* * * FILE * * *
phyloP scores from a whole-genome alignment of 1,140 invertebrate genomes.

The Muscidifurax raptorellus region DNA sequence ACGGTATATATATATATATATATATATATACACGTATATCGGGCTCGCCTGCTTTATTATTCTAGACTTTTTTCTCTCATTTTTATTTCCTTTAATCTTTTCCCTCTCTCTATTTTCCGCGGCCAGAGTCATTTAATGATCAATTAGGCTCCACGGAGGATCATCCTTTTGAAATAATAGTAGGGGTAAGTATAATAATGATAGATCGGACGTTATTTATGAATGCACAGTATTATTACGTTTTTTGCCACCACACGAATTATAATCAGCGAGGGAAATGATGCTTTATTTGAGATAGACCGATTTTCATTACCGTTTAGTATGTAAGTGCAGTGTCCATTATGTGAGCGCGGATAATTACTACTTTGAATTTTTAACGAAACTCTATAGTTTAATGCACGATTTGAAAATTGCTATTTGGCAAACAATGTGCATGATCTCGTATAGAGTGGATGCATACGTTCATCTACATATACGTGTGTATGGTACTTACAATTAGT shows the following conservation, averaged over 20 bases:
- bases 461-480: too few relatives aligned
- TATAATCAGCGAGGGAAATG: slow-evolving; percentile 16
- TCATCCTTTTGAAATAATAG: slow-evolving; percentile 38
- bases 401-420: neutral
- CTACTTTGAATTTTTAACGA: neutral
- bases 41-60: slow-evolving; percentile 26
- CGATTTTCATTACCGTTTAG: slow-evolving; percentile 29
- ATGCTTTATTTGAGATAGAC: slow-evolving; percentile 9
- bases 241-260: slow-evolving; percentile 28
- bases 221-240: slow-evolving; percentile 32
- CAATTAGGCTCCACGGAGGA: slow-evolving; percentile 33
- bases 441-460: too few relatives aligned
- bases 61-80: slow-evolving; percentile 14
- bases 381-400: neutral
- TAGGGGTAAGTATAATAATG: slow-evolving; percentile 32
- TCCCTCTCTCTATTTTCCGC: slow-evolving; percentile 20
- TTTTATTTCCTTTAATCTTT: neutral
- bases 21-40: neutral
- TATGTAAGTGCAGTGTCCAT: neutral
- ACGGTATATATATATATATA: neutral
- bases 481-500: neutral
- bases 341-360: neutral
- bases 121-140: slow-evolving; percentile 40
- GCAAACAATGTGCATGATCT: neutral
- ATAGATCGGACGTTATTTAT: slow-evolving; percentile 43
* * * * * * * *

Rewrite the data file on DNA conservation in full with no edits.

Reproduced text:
phyloP scores from a whole-genome alignment of 1,140 invertebrate genomes.

The Muscidifurax raptorellus region DNA sequence ACGGTATATATATATATATATATATATATACACGTATATCGGGCTCGCCTGCTTTATTATTCTAGACTTTTTTCTCTCATTTTTATTTCCTTTAATCTTTTCCCTCTCTCTATTTTCCGCGGCCAGAGTCATTTAATGATCAATTAGGCTCCACGGAGGATCATCCTTTTGAAATAATAGTAGGGGTAAGTATAATAATGATAGATCGGACGTTATTTATGAATGCACAGTATTATTACGTTTTTTGCCACCACACGAATTATAATCAGCGAGGGAAATGATGCTTTATTTGAGATAGACCGATTTTCATTACCGTTTAGTATGTAAGTGCAGTGTCCATTATGTGAGCGCGGATAATTACTACTTTGAATTTTTAACGAAACTCTATAGTTTAATGCACGATTTGAAAATTGCTATTTGGCAAACAATGTGCATGATCTCGTATAGAGTGGATGCATACGTTCATCTACATATACGTGTGTATGGTACTTACAATTAGT shows the following conservation, averaged over 20 bases:
- bases 461-480: too few relatives aligned
- TATAATCAGCGAGGGAAATG: slow-evolving; percentile 16
- TCATCCTTTTGAAATAATAG: slow-evolving; percentile 38
- bases 401-420: neutral
- CTACTTTGAATTTTTAACGA: neutral
- bases 41-60: slow-evolving; percentile 26
- CGATTTTCATTACCGTTTAG: slow-evolving; percentile 29
- ATGCTTTATTTGAGATAGAC: slow-evolving; percentile 9
- bases 241-260: slow-evolving; percentile 28
- bases 221-240: slow-evolving; percentile 32
- CAATTAGGCTCCACGGAGGA: slow-evolving; percentile 33
- bases 441-460: too few relatives aligned
- bases 61-80: slow-evolving; percentile 14
- bases 381-400: neutral
- TAGGGGTAAGTATAATAATG: slow-evolving; percentile 32
- TCCCTCTCTCTATTTTCCGC: slow-evolving; percentile 20
- TTTTATTTCCTTTAATCTTT: neutral
- bases 21-40: neutral
- TATGTAAGTGCAGTGTCCAT: neutral
- ACGGTATATATATATATATA: neutral
- bases 481-500: neutral
- bases 341-360: neutral
- bases 121-140: slow-evolving; percentile 40
- GCAAACAATGTGCATGATCT: neutral
- ATAGATCGGACGTTATTTAT: slow-evolving; percentile 43